On a side note, this article was written before the Wendy Davis filibuster and its fallout. Out of curiosity, I checked to see if Longoria commented on that on either her Twitter or Facebook accounts; as far as I can tell, the answer is No. No one is required to say anything about anything, it was just one of those things that occur to me now and again, so make of that what you will.

Activists for the disabled protest in front of Perry’s office

Go for it!

About 35 Texans in wheelchairs, denouncing proposed state budget cuts, staged a sit-in outside Gov. Rick Perry’s Capitol office late Tuesday.

Protesters with the disability rights group Adapt of Texas vowed to stay until they were removed or arrested.

Chief organizers Bob Kafka and David Wittie said the group also would disperse if Perry agreed in writing to its demand that Texas use all its rainy-day money and raise other revenue to avoid cuts to community-based long-term-care services. The Republican governor has urged lawmakers not to use any rainy-day money and opposes tax increases.

Some of them wound up getting ticketed, though it’s not clear what for. Perry naturally snuck out the back like the coward he is, leaving his spokesperson to complain about how you’re not supposed to use “disruptive” tactics to get a meeting with him. Oh, and now they’ve erected a barricade to keep those pesky wheelchair warriors out. Way to hide, Governor!

For their part, the protesters said they’d been trying to speak with the Governor since August. Don’t they understand that if they don’t have a large campaign contribution to being him they’re wasting everybody’s time? I mean, clearly the Governor has more important things to do than speak to ordinary people.

Earlier in the day, these folks were joined by some high profile supporters.

TV star and native Texan Eva Longoria stopped by the Capitol today to stand with a couple hundred advocates for continued funding of state programs for people with developmental disabilities.

Longoria said her 43-year-old sister is a special needs resident of a group home in Texas, which could close due to funding cuts in the state budget proposals under consideration.

“We’re not here to ask for more money,” she said “We want to keep what we have fought for for the last 30 years.”

The shuttering of group homes is just one potential consequence of Senate and House budget proposals that make millions of dollars in cuts to programs that serve the state’s developmentally disabled population. According to the Texas Council for Developmental Disabilities, at least 23 programs across five different state departments will see budget reductions that will affect those with special needs.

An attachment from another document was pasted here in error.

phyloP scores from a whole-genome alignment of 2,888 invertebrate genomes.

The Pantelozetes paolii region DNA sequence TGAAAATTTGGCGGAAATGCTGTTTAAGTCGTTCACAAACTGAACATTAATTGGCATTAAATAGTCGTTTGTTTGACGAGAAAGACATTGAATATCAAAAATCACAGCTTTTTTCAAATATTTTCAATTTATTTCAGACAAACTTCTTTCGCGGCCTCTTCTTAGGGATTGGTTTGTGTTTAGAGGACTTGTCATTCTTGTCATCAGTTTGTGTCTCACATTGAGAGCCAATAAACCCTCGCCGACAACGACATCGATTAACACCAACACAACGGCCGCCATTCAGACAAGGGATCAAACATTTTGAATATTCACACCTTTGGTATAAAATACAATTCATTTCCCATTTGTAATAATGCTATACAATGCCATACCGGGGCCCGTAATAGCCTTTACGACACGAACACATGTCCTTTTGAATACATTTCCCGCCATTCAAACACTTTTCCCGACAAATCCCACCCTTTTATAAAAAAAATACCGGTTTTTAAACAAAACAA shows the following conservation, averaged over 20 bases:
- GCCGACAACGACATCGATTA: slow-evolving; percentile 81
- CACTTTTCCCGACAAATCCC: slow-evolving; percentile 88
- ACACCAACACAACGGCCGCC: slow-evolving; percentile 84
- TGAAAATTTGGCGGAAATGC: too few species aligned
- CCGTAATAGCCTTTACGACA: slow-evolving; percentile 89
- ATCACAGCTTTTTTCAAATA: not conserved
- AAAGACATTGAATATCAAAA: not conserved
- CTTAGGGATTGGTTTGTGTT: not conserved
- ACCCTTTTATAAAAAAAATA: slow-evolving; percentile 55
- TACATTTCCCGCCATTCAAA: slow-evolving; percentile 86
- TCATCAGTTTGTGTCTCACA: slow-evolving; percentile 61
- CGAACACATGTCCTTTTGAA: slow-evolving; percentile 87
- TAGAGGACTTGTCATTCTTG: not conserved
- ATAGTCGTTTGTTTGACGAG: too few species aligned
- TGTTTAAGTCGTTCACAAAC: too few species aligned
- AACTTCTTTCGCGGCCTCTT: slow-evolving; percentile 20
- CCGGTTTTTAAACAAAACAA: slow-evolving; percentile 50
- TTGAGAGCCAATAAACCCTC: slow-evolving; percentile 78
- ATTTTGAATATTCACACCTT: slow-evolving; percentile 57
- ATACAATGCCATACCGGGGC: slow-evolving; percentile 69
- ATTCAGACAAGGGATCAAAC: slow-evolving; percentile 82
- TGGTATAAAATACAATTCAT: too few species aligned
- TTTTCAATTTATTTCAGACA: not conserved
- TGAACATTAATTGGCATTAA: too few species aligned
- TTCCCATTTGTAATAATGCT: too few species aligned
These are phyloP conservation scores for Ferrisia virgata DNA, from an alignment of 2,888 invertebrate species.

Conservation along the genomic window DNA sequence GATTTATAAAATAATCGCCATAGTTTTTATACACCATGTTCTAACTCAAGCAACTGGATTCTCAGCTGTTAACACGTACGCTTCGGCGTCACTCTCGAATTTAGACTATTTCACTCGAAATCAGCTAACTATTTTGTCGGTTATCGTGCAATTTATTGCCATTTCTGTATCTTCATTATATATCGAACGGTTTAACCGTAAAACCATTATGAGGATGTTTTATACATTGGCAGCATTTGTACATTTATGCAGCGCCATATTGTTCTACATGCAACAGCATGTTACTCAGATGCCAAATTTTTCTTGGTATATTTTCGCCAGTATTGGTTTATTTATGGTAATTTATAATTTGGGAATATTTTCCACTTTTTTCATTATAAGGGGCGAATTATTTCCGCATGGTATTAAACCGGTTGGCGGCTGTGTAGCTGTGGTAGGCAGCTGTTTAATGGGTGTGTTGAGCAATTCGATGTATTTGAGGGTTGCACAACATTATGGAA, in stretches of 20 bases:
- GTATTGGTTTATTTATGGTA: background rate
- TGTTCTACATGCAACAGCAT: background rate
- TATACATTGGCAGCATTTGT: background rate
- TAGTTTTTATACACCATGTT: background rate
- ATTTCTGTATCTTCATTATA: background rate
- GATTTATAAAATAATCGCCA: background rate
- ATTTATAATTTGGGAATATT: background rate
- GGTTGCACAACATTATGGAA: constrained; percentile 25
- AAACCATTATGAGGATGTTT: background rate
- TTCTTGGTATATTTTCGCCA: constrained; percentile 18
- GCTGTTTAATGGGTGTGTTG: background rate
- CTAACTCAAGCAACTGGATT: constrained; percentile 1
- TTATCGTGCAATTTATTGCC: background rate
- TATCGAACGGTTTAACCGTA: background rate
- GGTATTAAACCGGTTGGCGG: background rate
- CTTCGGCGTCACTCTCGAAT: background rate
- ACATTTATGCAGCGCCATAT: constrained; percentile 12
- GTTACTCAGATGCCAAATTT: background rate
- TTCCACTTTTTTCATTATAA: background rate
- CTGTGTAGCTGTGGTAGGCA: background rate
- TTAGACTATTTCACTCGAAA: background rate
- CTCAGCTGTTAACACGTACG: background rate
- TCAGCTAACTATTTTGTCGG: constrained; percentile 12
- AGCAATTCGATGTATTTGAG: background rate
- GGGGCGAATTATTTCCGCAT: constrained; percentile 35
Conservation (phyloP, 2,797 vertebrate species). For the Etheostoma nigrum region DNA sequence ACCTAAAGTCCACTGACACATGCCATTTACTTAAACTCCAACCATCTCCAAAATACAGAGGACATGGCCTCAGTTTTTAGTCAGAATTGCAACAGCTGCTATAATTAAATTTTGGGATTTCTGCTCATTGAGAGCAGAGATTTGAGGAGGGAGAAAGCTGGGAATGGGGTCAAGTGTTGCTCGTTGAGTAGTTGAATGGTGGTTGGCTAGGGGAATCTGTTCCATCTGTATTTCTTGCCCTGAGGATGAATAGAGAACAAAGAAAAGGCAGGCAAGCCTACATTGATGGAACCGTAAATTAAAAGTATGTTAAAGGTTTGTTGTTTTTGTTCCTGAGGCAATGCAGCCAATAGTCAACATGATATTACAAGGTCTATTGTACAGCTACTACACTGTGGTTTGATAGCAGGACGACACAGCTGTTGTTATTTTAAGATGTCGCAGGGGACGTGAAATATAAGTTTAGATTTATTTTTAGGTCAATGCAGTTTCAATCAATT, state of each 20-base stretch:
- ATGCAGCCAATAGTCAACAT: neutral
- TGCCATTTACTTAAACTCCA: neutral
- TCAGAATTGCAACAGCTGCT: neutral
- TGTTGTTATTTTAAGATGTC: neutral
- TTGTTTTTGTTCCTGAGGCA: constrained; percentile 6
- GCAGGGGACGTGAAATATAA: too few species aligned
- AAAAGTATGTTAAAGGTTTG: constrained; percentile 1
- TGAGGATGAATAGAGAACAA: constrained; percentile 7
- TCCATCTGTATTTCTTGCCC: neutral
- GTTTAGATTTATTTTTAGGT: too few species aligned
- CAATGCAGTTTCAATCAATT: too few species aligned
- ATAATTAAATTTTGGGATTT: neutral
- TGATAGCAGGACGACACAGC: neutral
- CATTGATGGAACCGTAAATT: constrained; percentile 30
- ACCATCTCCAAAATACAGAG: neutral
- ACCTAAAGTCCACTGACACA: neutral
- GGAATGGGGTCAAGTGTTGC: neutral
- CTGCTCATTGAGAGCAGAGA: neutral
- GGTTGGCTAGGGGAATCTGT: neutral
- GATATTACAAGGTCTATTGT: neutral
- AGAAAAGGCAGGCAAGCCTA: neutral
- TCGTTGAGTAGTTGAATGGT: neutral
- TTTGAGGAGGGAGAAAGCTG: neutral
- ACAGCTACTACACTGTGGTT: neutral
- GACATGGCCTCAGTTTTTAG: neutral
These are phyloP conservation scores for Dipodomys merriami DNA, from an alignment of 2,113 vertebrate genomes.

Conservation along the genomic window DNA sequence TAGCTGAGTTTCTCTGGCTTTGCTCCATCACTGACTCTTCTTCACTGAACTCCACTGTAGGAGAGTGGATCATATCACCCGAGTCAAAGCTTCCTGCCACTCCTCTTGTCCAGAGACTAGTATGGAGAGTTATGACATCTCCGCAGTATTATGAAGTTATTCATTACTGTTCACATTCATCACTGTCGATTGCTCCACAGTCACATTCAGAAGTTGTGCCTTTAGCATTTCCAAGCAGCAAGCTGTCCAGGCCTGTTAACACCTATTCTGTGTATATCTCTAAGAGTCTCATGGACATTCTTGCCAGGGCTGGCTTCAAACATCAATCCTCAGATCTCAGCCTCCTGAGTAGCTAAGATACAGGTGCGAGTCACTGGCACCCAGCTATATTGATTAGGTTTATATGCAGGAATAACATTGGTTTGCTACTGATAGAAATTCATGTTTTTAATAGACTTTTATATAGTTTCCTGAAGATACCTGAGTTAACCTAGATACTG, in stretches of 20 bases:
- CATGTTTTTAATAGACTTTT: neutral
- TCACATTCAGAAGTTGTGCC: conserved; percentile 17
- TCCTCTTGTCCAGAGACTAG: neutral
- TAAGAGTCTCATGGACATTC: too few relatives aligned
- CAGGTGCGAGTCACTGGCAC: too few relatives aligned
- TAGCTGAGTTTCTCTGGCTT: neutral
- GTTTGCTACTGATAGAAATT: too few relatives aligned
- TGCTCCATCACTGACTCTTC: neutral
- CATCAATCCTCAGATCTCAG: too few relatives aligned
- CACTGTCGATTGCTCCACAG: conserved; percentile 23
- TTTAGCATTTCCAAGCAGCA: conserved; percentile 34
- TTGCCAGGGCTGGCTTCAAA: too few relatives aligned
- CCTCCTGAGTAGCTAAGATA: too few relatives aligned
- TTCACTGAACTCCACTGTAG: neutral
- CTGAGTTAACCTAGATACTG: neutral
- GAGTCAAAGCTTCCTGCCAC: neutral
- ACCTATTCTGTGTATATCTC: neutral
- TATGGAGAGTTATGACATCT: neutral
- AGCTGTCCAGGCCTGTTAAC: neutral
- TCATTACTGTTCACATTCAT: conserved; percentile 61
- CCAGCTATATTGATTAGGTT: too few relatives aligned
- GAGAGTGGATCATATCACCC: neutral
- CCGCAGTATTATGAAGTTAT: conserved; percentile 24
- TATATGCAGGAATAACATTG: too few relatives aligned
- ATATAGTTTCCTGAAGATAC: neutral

Longoria was joined in the shade of the Capitol’s north steps by Rep. Mike Villarreal, D-San Antonio.

“You have to translate these budget numbers to real human lives,” he instructed the crowd, who visited with legislators following the rally.

The Express News has more extensive coverage of this.

Longoria, whose intellectually disabled sister, Liza, joined her on the stage in the parking lot of the special needs-focused park, wore the same red T-shirt as those in the audience, emblazoned with the words: My Future Is In Your Hands.

After the rally, she boarded one of four buses that squired the throng to Austin, where they were to spend an afternoon rallying on the Capitol steps and meeting with legislators to emphasize their opposition to the cuts.

[…]

Alice McIntire, 48, who lives in residential center for those with mental retardation, knew exactly what she planned to tell lawmakers in Austin.

“You’re trying to take my home away from me,” she said. “If you do that I’ll be crying, I’ll be hurt. I don’t want to leave my home.”

Cynthia Benjamin came to the rally with her son Charles, 22, who clutched a plastic dinosaur.

“I can’t tell you how important support agencies are to parents,” she said. “Here’s a perfect example: The other day my son had to be sedated to see the dentist and I couldn’t carry him afterwards. What would I do without help?”

Ana Aponte said she would have to institutionalize her son Luis, who is 33 and has severe autism, if it weren’t for funding that provides services that allows her to keep him at home.

“We want him to be surrounded by his family,” she said.

Tina Chang wonders how she will be able to afford doctor visits and medicine for her two profoundly autistic foster daughters, Linda and Esmeralda, if proposed Medicaid cuts go through.

“If we can’t get services, it hurts our purpose that was given to us by God,” she said.

Someone should mention that to Sen. Patrick. I recommend bringing a sonogram with you when you visit him. To be slightly more serious, the point here is that the overall burden on the state for helping these people is quite small in the context of the budget, but the burden on the families in the absence of the state would be crushing. And the cost to the state and to local governments when families fall apart as a result of that burden will likely be greater than the cost of helping them deal with it in the first place would have been. Oh, and finding savings that don’t hurt people is easier said than done.

Anyway. You can see video from the rally here, here, and here. I wish all these folks the very best of luck in getting their voices heard.